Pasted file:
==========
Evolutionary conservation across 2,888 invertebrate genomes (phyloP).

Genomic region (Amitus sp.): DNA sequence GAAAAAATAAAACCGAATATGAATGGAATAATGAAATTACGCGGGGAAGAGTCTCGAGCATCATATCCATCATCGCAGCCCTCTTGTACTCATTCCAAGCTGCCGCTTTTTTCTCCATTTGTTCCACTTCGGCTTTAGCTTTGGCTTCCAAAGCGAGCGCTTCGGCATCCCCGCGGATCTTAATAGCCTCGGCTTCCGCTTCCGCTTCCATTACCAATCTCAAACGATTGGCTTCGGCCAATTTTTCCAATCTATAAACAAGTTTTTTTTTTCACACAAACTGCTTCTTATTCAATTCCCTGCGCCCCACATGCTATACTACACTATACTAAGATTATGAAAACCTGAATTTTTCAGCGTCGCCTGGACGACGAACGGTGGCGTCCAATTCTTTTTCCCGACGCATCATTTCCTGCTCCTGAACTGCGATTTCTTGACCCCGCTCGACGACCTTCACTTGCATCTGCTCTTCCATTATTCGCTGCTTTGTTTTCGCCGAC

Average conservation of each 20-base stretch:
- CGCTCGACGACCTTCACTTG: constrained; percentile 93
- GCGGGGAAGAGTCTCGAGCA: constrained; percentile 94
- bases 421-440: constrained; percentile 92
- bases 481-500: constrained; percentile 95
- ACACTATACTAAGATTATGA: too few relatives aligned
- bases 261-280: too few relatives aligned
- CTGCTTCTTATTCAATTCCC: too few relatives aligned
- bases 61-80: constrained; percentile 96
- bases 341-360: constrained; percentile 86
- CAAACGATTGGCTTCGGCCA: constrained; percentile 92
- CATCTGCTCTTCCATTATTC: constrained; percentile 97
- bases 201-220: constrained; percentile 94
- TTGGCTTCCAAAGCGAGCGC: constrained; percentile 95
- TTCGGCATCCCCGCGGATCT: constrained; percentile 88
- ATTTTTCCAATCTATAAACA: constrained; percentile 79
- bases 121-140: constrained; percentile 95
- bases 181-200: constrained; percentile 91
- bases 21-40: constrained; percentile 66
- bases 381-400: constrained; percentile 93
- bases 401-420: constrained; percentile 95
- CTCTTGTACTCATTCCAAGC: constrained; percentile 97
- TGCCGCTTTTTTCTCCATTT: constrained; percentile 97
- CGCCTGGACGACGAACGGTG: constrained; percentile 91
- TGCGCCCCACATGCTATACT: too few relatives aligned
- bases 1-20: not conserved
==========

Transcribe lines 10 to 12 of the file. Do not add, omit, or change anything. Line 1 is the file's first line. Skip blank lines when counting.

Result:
- CTGCTTCTTATTCAATTCCC: too few relatives aligned
- bases 61-80: constrained; percentile 96
- bases 341-360: constrained; percentile 86